American University awarded $15M to solve world’s food waste problem! plus Milan, Italy: EarthShot Prize Finalist. Introducing climate champion Fadoua Brour and the Moroccan Youth Climate Movement she founded.
American University to Solve World’s Food Waste Problem, Milan, Italy: EarthShot Prize Finalist, Climate Champ Fadoua Brour & the Moroccan Youth Climate Movement
EARTHSHOT PRIZE FINALIST—CITY OF MILAN FOOD POLICY
We’ve talked about it a lot here on The Climate Daily–A third of all food produced globally is wasted. Each discarded food item uses precious resources and heaps pressure on agriculture. The global food system generates between 25-30% of the world’s total greenhouse gas emissions. Meanwhile, hundreds of millions suffer from food insecurity.
The City of Milan’s Food Waste Hubs tackle two problems in one. Launched in 2019 with the aim of cutting waste in half by 2030, each hub recovers food mainly from supermarkets and companies’ canteens and gives it to NGOs who distribute it to the neediest citizens.
Milan is the first major city to enforce a city-wide food waste policy encompassing public agencies, food banks, charities, NGOs, universities and private businesses. And it is working. Today the city has three Food Waste Hubs, each recovering about 130 tonnes of food per year or 350 kg per day, an estimated 260,000 meals equivalent.
Milan has created a blueprint that can be scaled throughout the world. If more follow Milan’s lead, cities may become one of our greatest assets in humanity’s progress toward a waste free world. Go Milan. Way to help make up for the Youth4Climate conference.
MOROCCAN CLIMATE CHAMPION, FADOUA BROUR
One of the many powerful voices coming out of the Women’s Earth & Climate Network’s Global Women’s Assembly for Climate Justice last week is that of Fadoua Brour—president and founder of the Moroccan Youth Climate Movement.
Brour founded the Moroccan Youth Climate Movement in 2012 to introduce Moroccan youth to the climate change debate, and to build an understanding of climate change and its impacts, particularly in the MENA—Middle East/North Africa region. Its goals are to raise climate awareness, build capacity in local communities for taking climate action, and provide educational support.
Brour is currently studying for her MS in Environmental Policy and Business Sustainability at Bard College in New York City. Last year, she wrote a fascinating piece for The Bard Center for Environmental Policy about “Biomimicry” as a technological-oriented approach inspired by nature to accelerate progress to a net-zero future.
Biomimicry is a science that studies nature’s models and then emulates their forms, processes and strategies in order to create sustainable solutions to human challenges.
Brour’s article highlights how this novel science has already inspired a generation of scientists to develop technologies that address the excessive release of greenhouse gas into the atmosphere. She further argues that Net zero emissions can be achieved if we learn from our ecosystem’s processes and observe how they operate in difficult environments, and I couldn’t agree more.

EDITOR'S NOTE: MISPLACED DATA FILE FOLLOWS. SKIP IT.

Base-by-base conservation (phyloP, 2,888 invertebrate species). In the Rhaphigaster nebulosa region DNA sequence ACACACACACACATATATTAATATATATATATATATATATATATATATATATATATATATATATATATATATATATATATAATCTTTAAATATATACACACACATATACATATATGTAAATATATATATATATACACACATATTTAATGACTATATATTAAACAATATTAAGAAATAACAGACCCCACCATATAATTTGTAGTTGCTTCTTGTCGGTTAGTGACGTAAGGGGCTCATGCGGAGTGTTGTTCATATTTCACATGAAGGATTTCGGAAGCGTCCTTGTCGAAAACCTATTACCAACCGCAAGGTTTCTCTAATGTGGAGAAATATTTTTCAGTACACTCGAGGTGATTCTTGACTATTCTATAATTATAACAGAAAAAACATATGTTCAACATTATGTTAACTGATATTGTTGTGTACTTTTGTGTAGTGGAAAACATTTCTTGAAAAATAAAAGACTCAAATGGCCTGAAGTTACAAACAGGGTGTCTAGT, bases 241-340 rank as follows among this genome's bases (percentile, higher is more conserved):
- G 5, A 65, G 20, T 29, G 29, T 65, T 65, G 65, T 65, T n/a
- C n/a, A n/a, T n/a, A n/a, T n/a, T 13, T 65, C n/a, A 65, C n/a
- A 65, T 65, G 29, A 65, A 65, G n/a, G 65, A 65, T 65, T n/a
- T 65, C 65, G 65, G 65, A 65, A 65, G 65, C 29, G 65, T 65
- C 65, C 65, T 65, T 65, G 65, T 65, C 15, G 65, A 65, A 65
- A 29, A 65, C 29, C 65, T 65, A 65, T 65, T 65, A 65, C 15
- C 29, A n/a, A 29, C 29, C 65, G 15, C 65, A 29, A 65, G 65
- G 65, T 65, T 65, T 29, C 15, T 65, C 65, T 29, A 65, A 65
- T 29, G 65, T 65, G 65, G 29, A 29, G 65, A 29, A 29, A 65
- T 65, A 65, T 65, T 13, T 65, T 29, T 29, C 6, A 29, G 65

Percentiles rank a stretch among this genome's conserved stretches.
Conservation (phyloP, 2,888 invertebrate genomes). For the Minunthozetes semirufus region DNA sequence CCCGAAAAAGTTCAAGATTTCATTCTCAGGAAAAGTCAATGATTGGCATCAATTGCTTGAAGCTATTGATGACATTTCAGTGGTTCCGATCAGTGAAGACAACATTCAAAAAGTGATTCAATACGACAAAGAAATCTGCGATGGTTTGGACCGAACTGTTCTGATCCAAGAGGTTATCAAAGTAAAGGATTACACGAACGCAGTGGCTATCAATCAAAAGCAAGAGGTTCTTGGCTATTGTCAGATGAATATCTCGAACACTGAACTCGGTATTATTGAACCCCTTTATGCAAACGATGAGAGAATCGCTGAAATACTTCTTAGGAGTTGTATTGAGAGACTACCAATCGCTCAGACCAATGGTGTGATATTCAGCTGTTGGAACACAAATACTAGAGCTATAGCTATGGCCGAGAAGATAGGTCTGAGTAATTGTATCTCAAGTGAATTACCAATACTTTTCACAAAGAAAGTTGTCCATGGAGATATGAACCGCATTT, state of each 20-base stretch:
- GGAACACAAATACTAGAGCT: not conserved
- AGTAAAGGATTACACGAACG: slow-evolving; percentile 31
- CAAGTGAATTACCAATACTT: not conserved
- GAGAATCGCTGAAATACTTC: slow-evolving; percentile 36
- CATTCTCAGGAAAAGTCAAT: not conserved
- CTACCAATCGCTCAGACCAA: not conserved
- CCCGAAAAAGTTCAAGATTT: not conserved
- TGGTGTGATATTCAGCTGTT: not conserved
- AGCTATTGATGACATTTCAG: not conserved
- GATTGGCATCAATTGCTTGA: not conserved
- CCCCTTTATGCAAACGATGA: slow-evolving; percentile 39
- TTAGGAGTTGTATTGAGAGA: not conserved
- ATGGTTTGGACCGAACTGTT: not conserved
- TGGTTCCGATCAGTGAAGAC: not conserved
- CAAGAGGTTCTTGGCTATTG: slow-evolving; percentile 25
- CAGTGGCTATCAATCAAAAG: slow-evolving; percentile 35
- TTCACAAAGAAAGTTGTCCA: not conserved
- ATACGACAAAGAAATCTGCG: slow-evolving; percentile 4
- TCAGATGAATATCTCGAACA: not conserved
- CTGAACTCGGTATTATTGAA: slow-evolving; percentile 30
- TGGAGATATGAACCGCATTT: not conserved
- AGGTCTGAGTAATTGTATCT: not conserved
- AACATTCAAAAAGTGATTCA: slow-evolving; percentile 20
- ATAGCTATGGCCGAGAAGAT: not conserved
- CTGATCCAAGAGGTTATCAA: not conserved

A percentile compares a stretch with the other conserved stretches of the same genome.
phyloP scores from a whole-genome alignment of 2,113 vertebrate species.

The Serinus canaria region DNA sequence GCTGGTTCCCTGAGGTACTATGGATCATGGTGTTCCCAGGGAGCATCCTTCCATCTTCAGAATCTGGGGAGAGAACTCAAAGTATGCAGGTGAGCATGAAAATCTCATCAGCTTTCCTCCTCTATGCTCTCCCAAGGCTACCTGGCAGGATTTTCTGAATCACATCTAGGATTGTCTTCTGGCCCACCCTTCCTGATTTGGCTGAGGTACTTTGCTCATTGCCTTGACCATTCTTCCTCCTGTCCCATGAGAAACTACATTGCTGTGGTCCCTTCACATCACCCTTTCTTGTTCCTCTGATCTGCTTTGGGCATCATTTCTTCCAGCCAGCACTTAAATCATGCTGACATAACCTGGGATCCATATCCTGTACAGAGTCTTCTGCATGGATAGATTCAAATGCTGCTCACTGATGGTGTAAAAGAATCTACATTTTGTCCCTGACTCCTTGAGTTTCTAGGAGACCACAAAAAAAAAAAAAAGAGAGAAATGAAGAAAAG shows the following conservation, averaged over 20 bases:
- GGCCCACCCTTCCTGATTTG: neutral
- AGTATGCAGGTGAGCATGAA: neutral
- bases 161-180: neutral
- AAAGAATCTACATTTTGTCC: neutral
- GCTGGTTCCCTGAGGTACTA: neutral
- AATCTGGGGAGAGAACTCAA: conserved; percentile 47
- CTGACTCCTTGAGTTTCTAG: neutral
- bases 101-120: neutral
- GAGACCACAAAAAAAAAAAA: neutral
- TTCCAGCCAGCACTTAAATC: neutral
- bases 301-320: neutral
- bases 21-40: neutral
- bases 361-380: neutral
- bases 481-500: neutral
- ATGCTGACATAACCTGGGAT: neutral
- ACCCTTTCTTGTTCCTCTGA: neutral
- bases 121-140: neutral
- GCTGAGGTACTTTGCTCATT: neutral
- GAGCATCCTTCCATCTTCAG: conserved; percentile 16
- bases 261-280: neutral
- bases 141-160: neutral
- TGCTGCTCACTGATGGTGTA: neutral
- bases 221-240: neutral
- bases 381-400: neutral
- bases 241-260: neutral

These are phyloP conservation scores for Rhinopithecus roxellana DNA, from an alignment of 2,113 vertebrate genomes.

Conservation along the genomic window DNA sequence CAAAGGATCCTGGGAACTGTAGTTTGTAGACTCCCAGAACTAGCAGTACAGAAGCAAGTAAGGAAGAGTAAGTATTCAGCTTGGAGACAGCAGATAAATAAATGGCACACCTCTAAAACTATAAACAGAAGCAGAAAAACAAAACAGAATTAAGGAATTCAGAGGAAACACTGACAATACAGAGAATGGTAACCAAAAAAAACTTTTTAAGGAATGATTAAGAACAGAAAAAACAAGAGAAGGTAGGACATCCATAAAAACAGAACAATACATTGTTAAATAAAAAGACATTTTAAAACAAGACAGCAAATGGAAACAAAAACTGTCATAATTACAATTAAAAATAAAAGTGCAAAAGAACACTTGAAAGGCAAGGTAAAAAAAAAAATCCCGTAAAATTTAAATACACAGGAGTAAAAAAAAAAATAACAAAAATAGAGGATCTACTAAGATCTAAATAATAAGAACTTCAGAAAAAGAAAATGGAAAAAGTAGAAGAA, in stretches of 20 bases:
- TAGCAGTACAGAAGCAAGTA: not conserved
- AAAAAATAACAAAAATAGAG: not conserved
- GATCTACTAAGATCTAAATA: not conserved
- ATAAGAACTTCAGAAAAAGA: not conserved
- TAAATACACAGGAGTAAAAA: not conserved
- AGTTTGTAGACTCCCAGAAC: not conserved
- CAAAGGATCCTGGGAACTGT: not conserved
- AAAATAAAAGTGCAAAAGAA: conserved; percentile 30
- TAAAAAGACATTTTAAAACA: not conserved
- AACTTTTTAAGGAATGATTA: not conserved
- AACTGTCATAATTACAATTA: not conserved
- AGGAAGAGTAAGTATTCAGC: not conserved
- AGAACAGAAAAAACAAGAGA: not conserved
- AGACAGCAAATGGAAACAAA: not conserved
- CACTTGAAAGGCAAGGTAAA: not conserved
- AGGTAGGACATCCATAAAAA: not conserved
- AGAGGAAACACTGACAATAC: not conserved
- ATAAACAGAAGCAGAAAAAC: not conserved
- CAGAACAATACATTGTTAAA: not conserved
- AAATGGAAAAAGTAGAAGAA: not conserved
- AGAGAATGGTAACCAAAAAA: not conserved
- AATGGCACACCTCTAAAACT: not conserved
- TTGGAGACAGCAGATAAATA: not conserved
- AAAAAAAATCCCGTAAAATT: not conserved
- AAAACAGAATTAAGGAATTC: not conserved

MOROCCAN YOUTH CLIMATE MOVEMENT
As we just found out, Fadoua Brour founded the Moroccan Youth Climate Movement back in 2012. Moroccan Youth Climate Movement (MYCM) is an independent body that works to create a generation-wide movement to solve the Climate Crisis.
MYCM addresses climate change from a social justice perspective. That is what matters to the young movers and shakers in this activist community. “Education and community resilience.” MYCM addresses the most important foundational messages the world should address when delving into the climate conversation with youth–employment. According to MYCM, climate change is strongly linked to employment opportunities, and high rates of unemployment plague Morocco’s youth.
Climate impacts human interests. That’s why MYCM focuses on real-world impacts on human wellbeing, not just the science of climate change.
The Moroccan Youth Climate Movement is part of the larger 80-member Arab Youth Climate Movement.
AMERICAN UNIVERSITY AWARDED $15M GRANT TO SOLVE FOOD WASTE PROBLEM
Each year wasted food results in the misuse or loss of about 4.2 trillion gallons of irrigation water, 1.8 billion pounds of nitrogen fertilizer, 780 million pounds of pesticides, and 30 million acres of cropland. Amid mounting climate crises, these are resources we simply can’t afford to waste.
That’s why Sauleh Siddiqui, an environmental science professor in the College of Arts and Sciences at American University was recently awarded a five-year, $15 million grant from the National Science Foundation (NSF) to research wasted food. It’s the largest externally funded award in American University history.
“Instead of looking at the food system as a linear system where we plug gaps of waste in a straight line, we’re seeking to transform it into a more circular system where we can reduce, reuse, and valorize all the food that gets wasted,” Siddiqui said.
According to his research, forty percent of food in the US goes uneaten—even while more Americans go hungry. According to Feeding America, an estimated 42 million people, including 13 million children, will experience food insecurity in 2021—an increase of 20 percent since COVID-19 hit.
The five-year project is called the Multiscale Resilient, Equitable, and Circular Innovations with Partnership and Education Synergies (aka RECIPES) for Sustainable Food Systems. And it starts this month. Drawing on the diverse expertise of 40 faculty from 14 institutions—including seven other AU professors—and 45 graduate students, RECIPES aims to reimagine a food system that’s more sustainable, equitable, and resilient.